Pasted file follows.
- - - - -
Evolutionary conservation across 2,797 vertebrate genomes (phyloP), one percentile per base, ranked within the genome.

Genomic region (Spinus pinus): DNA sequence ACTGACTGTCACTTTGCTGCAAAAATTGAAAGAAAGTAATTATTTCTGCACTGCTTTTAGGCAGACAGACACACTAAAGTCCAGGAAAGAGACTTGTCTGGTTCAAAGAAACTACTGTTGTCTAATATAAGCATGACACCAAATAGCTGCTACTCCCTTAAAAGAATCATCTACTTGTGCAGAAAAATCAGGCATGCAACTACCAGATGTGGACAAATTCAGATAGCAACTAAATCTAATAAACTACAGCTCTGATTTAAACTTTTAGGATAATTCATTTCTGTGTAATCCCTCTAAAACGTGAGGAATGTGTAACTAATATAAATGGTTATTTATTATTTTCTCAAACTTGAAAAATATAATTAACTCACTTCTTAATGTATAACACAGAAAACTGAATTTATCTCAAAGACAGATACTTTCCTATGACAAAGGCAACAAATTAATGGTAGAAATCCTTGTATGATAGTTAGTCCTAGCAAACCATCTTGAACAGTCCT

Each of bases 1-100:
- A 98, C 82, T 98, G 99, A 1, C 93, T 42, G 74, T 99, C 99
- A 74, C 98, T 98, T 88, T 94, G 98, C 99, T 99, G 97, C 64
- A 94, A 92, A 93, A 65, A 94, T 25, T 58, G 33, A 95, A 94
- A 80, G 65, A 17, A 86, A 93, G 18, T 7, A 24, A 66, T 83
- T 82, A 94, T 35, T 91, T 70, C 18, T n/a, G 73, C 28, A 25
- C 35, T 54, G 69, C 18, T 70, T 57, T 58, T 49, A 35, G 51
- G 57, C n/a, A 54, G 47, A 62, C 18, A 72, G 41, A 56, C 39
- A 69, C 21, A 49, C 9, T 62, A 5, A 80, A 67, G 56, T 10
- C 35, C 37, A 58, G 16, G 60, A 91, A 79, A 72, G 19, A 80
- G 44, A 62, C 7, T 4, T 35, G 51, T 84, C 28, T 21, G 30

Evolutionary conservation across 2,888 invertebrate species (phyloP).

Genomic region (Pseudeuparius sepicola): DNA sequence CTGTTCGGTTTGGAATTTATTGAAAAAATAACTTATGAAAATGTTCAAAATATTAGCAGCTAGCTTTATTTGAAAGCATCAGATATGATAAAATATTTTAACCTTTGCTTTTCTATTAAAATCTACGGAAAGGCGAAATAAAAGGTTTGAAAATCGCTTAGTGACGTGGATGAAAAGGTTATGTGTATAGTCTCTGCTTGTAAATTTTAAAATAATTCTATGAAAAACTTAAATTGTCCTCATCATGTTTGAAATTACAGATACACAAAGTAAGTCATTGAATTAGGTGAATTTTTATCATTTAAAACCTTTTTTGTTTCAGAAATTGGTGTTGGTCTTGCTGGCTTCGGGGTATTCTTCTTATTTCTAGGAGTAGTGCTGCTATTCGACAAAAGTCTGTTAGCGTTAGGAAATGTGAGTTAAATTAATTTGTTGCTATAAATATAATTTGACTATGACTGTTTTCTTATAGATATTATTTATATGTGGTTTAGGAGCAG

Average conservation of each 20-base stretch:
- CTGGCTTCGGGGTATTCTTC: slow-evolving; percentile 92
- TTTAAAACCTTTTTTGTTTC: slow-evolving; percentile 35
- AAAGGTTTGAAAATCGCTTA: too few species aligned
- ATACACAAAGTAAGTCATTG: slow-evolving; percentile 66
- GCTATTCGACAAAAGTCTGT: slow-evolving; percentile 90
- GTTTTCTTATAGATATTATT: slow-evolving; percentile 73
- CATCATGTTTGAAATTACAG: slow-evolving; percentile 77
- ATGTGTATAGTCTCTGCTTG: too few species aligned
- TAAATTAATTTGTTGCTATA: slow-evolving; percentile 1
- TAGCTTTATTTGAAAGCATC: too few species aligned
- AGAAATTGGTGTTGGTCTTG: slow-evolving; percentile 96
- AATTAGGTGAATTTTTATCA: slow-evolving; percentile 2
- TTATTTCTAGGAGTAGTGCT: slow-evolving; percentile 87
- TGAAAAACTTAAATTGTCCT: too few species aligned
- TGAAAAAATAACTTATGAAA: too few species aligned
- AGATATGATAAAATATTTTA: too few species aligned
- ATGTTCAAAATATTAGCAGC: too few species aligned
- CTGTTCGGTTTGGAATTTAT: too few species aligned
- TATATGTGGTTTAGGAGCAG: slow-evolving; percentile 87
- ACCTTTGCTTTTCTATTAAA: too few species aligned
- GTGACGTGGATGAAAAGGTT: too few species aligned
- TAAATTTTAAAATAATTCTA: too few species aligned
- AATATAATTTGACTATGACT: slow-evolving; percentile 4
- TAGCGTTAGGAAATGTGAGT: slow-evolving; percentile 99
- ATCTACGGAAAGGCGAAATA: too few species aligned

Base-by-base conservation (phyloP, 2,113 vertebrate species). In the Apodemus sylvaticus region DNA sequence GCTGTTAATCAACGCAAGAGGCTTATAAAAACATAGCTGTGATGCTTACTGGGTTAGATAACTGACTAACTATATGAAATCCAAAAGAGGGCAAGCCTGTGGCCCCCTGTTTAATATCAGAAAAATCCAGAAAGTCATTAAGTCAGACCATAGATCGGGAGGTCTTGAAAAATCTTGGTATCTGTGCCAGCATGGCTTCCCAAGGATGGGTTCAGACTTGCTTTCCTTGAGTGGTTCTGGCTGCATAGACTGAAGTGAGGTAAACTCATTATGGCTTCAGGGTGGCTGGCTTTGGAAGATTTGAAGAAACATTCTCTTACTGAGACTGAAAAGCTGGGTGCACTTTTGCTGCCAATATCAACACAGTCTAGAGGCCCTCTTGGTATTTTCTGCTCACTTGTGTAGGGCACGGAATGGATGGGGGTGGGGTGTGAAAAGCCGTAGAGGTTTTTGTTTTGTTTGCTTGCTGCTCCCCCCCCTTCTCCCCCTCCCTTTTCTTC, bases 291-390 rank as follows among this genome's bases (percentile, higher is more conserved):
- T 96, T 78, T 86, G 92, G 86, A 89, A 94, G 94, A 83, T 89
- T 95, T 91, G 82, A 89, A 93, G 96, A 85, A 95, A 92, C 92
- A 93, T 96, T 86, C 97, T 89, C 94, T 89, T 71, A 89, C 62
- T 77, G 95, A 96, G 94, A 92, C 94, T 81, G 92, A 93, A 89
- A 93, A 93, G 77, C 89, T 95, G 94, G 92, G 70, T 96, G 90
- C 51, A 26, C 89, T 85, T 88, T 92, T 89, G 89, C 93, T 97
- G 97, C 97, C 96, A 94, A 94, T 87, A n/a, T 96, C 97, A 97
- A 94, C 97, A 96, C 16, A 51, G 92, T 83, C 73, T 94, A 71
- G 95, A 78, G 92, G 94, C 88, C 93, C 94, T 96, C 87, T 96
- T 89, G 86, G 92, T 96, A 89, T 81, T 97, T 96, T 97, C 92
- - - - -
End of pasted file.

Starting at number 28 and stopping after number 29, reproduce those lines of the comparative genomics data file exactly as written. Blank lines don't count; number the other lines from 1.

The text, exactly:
- AATTAGGTGAATTTTTATCA: slow-evolving; percentile 2
- TTATTTCTAGGAGTAGTGCT: slow-evolving; percentile 87